“Sharing Socks,” New Era, Nov. 1983, 18
Jo Dee Wilkinson laid the paper pattern on the yellow quilted cotton material. She lifted one edge to see if the pattern was straight on the fabric and pinned the edges. Carefully she cut through two thicknesses. She had picked out white lace and brown ribbon to go with the yellow. Now she was ready to sew. She was not completely at home using a sewing machine, but this project was worth the effort.
Jo Dee was making a Sharing Sock, a handcrafted item that would be filled with small gifts and given to another girl about her age in another part of the world. Then she didn’t realize that as a result of her efforts, she would begin writing encouraging letters to a young Vietnamese girl named Tran Hgoc-Chi. The young girl would tell Jo Dee about her difficult life in the refugee camp and beg Jo Dee to write her long letters about life in the United States and in the Church.
Sharing Socks were made of brocade, felt, satin, and gingham. They were trimmed with lace, appliqué, and fancy needlework, but they all had one thing in common. They were made with love by hundreds of young women from all over the world.
The Sharing Socks project was an effort to show people in refugee camps or in orphanages that others were thinking of them and wishing the best for them. To begin the project, packets with pattern pieces and instructions for the eight-inch high socks were assembled by the Young Women General Board and distributed to interested stakes. The girls were asked to sew the socks, lavishing them with care and pride. Each girl was assigned a state of the United States or a country of the world in which the Church is active. They decorated their socks to illustrate that state or country. Also, each girl was asked to include a photograph and either her testimony or a favorite scripture.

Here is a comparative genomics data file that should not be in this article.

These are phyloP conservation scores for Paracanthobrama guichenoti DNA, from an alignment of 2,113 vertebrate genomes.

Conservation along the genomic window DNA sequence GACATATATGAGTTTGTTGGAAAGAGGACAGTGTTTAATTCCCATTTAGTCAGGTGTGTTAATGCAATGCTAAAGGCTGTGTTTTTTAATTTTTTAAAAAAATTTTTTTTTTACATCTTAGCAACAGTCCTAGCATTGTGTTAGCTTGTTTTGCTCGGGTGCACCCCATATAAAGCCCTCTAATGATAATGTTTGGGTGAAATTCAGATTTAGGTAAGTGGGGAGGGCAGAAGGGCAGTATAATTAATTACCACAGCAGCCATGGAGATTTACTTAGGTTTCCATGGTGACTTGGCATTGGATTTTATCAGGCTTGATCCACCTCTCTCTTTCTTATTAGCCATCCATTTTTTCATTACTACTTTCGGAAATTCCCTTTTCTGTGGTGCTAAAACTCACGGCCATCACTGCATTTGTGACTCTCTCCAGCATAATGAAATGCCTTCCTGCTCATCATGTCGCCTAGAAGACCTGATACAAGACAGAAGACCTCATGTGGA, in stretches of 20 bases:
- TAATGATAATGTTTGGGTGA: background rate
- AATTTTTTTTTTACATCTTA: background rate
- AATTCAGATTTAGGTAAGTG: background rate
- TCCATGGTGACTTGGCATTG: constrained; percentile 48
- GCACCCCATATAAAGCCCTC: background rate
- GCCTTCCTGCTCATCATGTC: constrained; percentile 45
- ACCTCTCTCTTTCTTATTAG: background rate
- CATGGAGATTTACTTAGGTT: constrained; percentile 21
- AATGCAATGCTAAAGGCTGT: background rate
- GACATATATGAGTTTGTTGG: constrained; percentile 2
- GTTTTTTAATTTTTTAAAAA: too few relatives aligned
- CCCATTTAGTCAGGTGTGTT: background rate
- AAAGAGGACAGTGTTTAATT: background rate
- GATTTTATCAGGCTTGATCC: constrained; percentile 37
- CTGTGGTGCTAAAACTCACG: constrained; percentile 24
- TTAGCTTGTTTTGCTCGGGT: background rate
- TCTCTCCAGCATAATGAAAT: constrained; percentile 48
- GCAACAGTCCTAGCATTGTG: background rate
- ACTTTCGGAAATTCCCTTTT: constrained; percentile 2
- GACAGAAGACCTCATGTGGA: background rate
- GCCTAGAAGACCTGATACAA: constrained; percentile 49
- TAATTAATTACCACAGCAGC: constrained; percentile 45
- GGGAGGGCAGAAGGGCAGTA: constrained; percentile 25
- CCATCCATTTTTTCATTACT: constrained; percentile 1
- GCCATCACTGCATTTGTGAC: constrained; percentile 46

At first the socks served double duty. The finished socks were sent to the Young Women headquarters in Salt Lake City. There they were used as decorations for the large Christmas trees in the two visitors’ centers on Temple Square. After the holiday season, the socks were packed carefully in boxes and shipped to the Philippines. There the girls of the Makati Stake helped fill the socks with small toiletry items such as combs, toothbrushes, mirrors, and other useful items such as pads and pencils. From the Philippines, the socks were sent to the island of Palawan, where refugees from Vietnam and Cambodia are awaiting transfer to countries that will become their new homes. These refugees arrive with virtually no possessions, so they appreciated the small gifts and the thoughtfulness that went into the Sharing Socks.
As the Sharing Socks were handed out to the refugees in the Philippines, Sister Margaret Collipriest of the Young Women General Board, seeing the poverty of the people, said to the interpreter, “It is a small gift but sent with love.” The chairman answered, “You say it is a small gift. For them it is a big gift.”
The project continues with 500 Sharing Socks being sent to Austria to be given to children in orphanages. Another 250 socks have been completed and are on their way to Hong Kong, where the young women there will fill the socks before they are sent to refugee camps in that area.
More socks are being made with care and love and continue to be sent throughout the world. And with each one goes a message of hope from a young Latter-day Saint girl.
There have been some nice side effects for the girls involved in making the Sharing Socks. One mother told how her daughter, who had not been very active, began searching for just the right scripture to put with her sock. She became so excited about the scriptures that she has continued her study of them. Now she and her mother are sharing favorite scriptures.
In another family where the mother is active and the father is not, their young daughter decided to make a sock and before sending it in, showed and explained it to her father. Because his daughter’s handiwork would be on display, he told her that this was one year they would be sure to go to the visitors’ centers on Temple Square.
For some girls it was their first experience using a sewing machine, and as a result they developed confidence in a newfound talent. For others, making a sock was a chance to grow closer to their mothers as they worked together on the project. To make a sock and imagine where it finally will go is to help a young woman have a vision, a perspective beyond her own world.
Each Sharing Sock, made with such care, is a message from one young girl to another—a message of hope, of love, and of caring. Sometimes a correspondence is started, sometimes understanding of different ways of life is gained, but always sharing of tenderest feelings takes place.
Sharing Socks are a gift of love.